Carousel in Brooklyn

It never fails.  Wherever you are, there is always more to shoot than there is time in the day! Somewhere along the middle of the Brooklyn Bridge, Shannon from www.seeingspotsphoto.com and I parted ways after a day full of photography and fun.  I knew that the New York City skyline from Brooklyn was something that I was hoping to see, but there was only a few trains left that could get me back to the hotel at a reasonable hour.  Well, as with most things, my motto is to go for it.  After getting off the bridge, there was a convenient little map that I snapped a photo of with my iPod to get me around the waterside, and had all my gear out and ready to speedy get a few shots and get back to the train.

As I made my way down one rocky shore, I hit a rock that had quite a bit more slip to it than I was expecting, and my legs took a little air time vacation.  First reaction, get the camera up away from the ground!  Well I landed not so gracefully, and I’m sure if anyone saw me they had a nice laugh, but I was on a mission.   For shots like these, at night over water, I really try to get the water nice and smooth looking.  A good ‘rule of thumb’ for you to use, get the camera set to bracketting mode, and bias the middle exposure a bit to the bright side, maybe +.7 or +1.0, then make sure your middle exposure is right around 6-8 seconds long.  This will ensure that you have that glossy water surface, full of reflecting lights.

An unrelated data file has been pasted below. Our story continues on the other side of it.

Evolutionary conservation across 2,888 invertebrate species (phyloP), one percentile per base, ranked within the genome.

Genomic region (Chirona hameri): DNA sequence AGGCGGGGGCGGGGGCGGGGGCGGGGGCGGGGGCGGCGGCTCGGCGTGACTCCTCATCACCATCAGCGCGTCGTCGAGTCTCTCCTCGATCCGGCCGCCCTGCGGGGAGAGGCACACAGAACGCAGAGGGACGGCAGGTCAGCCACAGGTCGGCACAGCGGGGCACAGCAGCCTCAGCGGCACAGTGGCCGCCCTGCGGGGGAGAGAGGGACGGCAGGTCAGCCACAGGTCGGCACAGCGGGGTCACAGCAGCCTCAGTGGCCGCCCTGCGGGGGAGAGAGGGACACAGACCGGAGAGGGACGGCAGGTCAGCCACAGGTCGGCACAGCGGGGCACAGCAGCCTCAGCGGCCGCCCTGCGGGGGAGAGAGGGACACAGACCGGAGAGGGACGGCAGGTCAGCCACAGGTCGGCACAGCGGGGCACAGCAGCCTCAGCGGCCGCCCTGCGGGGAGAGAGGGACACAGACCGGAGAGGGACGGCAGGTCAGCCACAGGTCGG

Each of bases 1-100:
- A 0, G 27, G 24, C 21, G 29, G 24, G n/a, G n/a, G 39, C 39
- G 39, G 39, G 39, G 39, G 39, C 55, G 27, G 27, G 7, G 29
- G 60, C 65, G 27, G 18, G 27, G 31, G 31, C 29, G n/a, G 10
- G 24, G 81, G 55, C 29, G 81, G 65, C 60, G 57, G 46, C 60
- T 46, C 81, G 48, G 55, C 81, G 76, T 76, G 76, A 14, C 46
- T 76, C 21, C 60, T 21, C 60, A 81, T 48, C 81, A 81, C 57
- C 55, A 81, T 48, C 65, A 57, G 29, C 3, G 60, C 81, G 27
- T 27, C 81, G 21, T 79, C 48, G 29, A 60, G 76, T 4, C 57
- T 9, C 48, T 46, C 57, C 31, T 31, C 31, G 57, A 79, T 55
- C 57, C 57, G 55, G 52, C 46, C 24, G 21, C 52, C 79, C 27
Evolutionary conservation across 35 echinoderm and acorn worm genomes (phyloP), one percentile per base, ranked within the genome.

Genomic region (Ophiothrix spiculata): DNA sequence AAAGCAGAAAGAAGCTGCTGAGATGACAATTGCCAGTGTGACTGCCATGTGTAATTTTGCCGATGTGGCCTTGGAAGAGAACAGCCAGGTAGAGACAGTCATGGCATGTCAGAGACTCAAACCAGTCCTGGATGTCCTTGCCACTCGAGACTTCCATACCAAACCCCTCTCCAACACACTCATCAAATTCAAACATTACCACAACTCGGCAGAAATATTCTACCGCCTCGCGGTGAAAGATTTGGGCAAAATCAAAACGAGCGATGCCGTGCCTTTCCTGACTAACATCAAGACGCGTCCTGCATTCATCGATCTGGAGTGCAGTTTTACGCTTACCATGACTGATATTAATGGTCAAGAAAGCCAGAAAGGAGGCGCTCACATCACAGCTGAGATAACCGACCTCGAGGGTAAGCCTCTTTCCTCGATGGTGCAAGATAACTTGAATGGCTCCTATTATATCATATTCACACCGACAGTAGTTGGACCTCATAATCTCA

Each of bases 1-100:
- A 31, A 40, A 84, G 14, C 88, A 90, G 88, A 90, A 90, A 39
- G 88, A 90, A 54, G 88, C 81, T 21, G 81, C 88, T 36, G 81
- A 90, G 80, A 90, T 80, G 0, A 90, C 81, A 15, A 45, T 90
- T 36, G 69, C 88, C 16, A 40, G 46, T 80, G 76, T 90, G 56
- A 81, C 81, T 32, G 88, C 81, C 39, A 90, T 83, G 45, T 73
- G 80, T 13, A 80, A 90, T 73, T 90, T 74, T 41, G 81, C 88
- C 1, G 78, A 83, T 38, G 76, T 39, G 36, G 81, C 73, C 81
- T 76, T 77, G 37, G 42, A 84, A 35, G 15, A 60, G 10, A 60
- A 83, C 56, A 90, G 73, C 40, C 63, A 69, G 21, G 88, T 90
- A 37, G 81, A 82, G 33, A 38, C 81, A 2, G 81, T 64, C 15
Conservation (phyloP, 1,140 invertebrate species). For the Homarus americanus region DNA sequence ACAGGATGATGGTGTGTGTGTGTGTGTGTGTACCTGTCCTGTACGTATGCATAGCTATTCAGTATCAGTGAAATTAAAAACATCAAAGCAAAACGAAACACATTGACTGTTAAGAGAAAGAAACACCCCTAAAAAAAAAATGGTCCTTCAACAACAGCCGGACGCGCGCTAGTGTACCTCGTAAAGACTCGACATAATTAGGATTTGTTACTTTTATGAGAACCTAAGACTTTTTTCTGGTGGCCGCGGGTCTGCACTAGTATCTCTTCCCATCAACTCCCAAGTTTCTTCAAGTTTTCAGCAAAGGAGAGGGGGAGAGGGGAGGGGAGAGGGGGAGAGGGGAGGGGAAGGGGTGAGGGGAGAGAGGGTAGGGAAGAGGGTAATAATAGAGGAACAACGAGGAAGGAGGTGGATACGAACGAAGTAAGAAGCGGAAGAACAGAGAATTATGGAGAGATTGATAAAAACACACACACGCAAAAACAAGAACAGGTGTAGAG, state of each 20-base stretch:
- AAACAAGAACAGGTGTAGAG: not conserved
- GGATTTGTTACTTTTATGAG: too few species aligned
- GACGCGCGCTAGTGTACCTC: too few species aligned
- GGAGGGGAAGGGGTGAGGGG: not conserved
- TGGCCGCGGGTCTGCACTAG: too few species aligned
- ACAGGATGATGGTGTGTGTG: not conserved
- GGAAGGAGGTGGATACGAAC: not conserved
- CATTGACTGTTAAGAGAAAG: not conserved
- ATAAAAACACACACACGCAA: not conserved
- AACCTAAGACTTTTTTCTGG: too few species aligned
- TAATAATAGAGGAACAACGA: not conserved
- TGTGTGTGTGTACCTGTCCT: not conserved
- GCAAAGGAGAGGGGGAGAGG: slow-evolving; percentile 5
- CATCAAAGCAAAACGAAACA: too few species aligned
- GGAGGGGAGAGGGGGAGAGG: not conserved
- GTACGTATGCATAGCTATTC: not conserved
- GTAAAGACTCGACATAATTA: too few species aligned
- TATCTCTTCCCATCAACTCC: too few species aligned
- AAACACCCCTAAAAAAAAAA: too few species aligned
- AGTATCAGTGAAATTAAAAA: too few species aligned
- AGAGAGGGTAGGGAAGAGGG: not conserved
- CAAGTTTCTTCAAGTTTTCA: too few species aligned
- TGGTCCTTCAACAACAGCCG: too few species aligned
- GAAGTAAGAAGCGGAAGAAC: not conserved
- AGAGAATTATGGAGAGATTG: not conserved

Brooklyn NYC William Woodward
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